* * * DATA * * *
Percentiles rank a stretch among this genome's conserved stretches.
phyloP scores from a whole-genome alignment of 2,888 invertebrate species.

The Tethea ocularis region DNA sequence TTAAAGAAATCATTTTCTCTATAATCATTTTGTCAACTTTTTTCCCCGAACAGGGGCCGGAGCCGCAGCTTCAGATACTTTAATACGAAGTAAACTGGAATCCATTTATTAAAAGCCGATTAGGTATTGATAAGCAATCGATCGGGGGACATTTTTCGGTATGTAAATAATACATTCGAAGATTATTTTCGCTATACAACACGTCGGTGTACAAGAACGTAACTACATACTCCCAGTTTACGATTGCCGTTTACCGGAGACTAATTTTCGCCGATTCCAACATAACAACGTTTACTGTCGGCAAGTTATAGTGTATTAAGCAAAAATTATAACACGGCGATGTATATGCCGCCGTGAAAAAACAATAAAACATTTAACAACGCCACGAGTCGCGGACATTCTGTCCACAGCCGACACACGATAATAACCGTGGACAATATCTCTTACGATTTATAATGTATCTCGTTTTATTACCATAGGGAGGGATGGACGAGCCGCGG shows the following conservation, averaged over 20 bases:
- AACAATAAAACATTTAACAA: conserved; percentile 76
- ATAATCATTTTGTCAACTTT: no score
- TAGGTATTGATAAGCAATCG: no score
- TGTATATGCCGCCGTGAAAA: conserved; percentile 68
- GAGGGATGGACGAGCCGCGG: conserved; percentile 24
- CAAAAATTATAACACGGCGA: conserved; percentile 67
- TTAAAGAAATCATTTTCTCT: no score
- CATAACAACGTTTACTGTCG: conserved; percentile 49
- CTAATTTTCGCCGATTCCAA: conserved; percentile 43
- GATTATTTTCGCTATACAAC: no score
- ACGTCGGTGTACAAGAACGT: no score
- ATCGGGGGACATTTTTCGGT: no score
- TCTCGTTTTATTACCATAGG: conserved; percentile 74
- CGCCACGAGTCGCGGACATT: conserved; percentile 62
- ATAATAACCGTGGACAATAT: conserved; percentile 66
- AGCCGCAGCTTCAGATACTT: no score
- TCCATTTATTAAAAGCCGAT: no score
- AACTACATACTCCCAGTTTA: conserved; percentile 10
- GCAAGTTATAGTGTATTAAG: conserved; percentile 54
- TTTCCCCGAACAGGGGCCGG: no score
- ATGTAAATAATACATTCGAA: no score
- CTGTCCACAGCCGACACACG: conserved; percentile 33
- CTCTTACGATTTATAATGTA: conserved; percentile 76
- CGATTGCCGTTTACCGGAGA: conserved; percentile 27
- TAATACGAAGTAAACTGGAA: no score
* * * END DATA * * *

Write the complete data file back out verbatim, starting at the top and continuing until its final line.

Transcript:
Percentiles rank a stretch among this genome's conserved stretches.
phyloP scores from a whole-genome alignment of 2,888 invertebrate species.

The Tethea ocularis region DNA sequence TTAAAGAAATCATTTTCTCTATAATCATTTTGTCAACTTTTTTCCCCGAACAGGGGCCGGAGCCGCAGCTTCAGATACTTTAATACGAAGTAAACTGGAATCCATTTATTAAAAGCCGATTAGGTATTGATAAGCAATCGATCGGGGGACATTTTTCGGTATGTAAATAATACATTCGAAGATTATTTTCGCTATACAACACGTCGGTGTACAAGAACGTAACTACATACTCCCAGTTTACGATTGCCGTTTACCGGAGACTAATTTTCGCCGATTCCAACATAACAACGTTTACTGTCGGCAAGTTATAGTGTATTAAGCAAAAATTATAACACGGCGATGTATATGCCGCCGTGAAAAAACAATAAAACATTTAACAACGCCACGAGTCGCGGACATTCTGTCCACAGCCGACACACGATAATAACCGTGGACAATATCTCTTACGATTTATAATGTATCTCGTTTTATTACCATAGGGAGGGATGGACGAGCCGCGG shows the following conservation, averaged over 20 bases:
- AACAATAAAACATTTAACAA: conserved; percentile 76
- ATAATCATTTTGTCAACTTT: no score
- TAGGTATTGATAAGCAATCG: no score
- TGTATATGCCGCCGTGAAAA: conserved; percentile 68
- GAGGGATGGACGAGCCGCGG: conserved; percentile 24
- CAAAAATTATAACACGGCGA: conserved; percentile 67
- TTAAAGAAATCATTTTCTCT: no score
- CATAACAACGTTTACTGTCG: conserved; percentile 49
- CTAATTTTCGCCGATTCCAA: conserved; percentile 43
- GATTATTTTCGCTATACAAC: no score
- ACGTCGGTGTACAAGAACGT: no score
- ATCGGGGGACATTTTTCGGT: no score
- TCTCGTTTTATTACCATAGG: conserved; percentile 74
- CGCCACGAGTCGCGGACATT: conserved; percentile 62
- ATAATAACCGTGGACAATAT: conserved; percentile 66
- AGCCGCAGCTTCAGATACTT: no score
- TCCATTTATTAAAAGCCGAT: no score
- AACTACATACTCCCAGTTTA: conserved; percentile 10
- GCAAGTTATAGTGTATTAAG: conserved; percentile 54
- TTTCCCCGAACAGGGGCCGG: no score
- ATGTAAATAATACATTCGAA: no score
- CTGTCCACAGCCGACACACG: conserved; percentile 33
- CTCTTACGATTTATAATGTA: conserved; percentile 76
- CGATTGCCGTTTACCGGAGA: conserved; percentile 27
- TAATACGAAGTAAACTGGAA: no score